I’m a glutton for studio visits, especially home studios. An artist surrounded by raw materials, works in progress, finished pieces, ideas in the process of transformation – I’d rather this than the pristine organization of gallery or store any day!

Not that Valerie Adams isn’t organized. Her garage studio last weekend was perfectly arranged to welcome the hundreds of visitors coming through on Sonoma County’s 25th annual ARTrails .

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It’s Art Fair season and our first stop this fall is SOFA CHICAGO.

Think about joining the crowds to see some of the best in glass worldwide. (and some other neat stuff too).

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The difference between a blog and Facebook?

On a blog, no one talks to you. Ask a question? Good luck. On Facebook everyone is so busy yabbering that your questions are drowned out by all the other chatter. But more often than not, people respond. Silly stuff sometimes. But at least you’re heard.

It’s kind of like speaking on stage compared to blathering in the local pub. And with Facebook you don’t really need a prepared speech. Anything seems to fly.

Get AWAY from me with that stupid camera – go embarrass some of your human friends!

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I know, I know. Late again.

My American summer got buried in art fairs, our new Santa Fe resource center and just keeping my head above the flood waters.

I’ve just landed again in the Northern Highlands of Scotland – after an inspiring visit to the International Festival of Glass in Stourbridge – and elated to be back in the place where I and 13 artists left our hearts earlier this summer.

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The traditional houses of northeast Scotland are typically stone, intensely practical, and hauntingly lonely. “Harbour House” is almost iconic in its reflection of the style, a simple, squat, double-gabled building with chimneys on both ends and symmetrical window/door placement on the front that sometimes gives the lime-washed houses a Friendly Ghost face.

That this particular house is perched so tenuously on the steep hill above the village harbour adds power to the metaphor. There is a precariousness to life in this place. A building like Harbour House has survived – for various reasons. Many others in the area have not.

That Parrish and Klein selected Harbour House as one of the two case studies for this residency insured that the participants would have rich material to mine as they considered the place of kiln-glass in the built environment.

And mine they would. But Harbour House was just one way in.

Next: The Other.

I’m back home in Portland, Oregon after five weeks bouncing around Britain, juggling everything from an art fair in London to lamb watching in the Scottish Highlands.

Smack in the middle of it all I got to watch an amazing residency that over eight short days knitted together thirteen artists, two old buildings, and one tiny village  – with a glass thread that I expect to hold strong for years to come.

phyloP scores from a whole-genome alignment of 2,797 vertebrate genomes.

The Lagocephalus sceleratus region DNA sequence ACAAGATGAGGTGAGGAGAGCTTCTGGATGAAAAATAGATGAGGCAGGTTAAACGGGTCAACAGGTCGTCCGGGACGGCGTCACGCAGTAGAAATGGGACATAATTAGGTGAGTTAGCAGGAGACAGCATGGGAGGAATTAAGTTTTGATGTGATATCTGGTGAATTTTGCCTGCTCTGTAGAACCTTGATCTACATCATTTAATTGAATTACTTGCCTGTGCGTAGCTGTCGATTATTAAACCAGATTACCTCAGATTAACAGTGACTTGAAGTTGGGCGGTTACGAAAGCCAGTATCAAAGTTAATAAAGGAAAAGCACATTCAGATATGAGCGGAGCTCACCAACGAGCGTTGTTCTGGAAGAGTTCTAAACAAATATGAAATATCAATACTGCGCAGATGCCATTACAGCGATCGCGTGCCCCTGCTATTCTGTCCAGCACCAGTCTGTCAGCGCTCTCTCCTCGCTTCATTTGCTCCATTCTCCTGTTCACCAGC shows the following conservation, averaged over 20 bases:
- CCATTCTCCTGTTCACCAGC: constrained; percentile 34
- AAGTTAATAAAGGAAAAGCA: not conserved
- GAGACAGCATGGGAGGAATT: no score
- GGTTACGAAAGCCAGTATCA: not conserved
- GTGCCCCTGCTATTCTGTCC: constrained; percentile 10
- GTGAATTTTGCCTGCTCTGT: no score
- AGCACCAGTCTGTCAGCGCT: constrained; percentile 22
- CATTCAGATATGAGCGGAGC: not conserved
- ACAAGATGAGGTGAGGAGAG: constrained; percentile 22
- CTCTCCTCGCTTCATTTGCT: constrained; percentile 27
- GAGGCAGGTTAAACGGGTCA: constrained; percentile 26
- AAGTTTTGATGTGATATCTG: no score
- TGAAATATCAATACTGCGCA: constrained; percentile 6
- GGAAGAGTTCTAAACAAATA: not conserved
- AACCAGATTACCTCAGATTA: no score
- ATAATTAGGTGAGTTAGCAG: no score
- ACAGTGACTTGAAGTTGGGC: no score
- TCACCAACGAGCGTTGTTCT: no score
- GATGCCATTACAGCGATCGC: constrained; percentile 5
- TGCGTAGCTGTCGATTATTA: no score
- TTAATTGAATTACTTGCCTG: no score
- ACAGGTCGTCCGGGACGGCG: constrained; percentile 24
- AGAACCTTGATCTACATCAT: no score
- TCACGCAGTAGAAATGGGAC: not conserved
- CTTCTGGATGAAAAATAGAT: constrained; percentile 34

Day before the residency begins: Steve, Karlyn & Richard experience  the slippery slope outside Harbour House.

It all started with two remarkable artist/teachers, Steve Klein and Richard Parrish and the idea to explore “Kiln-glass in the Built Environment” in a private residency at North Lands Creative Glass.

They called the project “IN PLACE” and over the space of many months selected eleven participants from around the world.

NEXT: The Places.

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In June artist Steve Klein was teaching in La Granja, Spain. By July he had led a professional artist-in-residence program at the Pilchuck Glass School in Washington State. It’s August now and he’s co-teaching a workshop with Kaffe Fassett at North Lands Creative Glass here in Scotland. This fall he’ll be at Bezalel Academy in Jerusalem.

Steve claims to have bad knees. I can’t imagine how much faster he’d move with good ones.

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I’m going to fast forward. We’re into our third day of the fair and still standing. Despite my incessant kvetching, we managed to get through set-up, get the lights focused, glass cleaned and all the clutter crammed into our tiny stand closet, before dashing back to the flat to change and return in time for Opening Night.

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“Can you focus it 2.5 mm to the left and about 1.5mm up, Steve?” Loughlin obsessive? Yet another misunderstood personality.
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Last month I was rudely awakened by the shocking rumor of our corporate-ness.

I’ve been introspecting for the last few weeks, ruminating on this ill-fitting identity . But I do sort of get it. It’s a close cousin of that other curious piece of urban mythology surrounding Bullseye lately: that we’re “elitist”.

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Dashing to present our glorious objects at the V & A. We must be just SO cool.
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Factory schmactory. I’m on my way to the Victoria and Albert Museum in London to set up Bullseye’s stand at COLLECT, the international art fair for contemporary objects.

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Fifteen hours, three airports and a cultural canyon away from Garlic Gulch.
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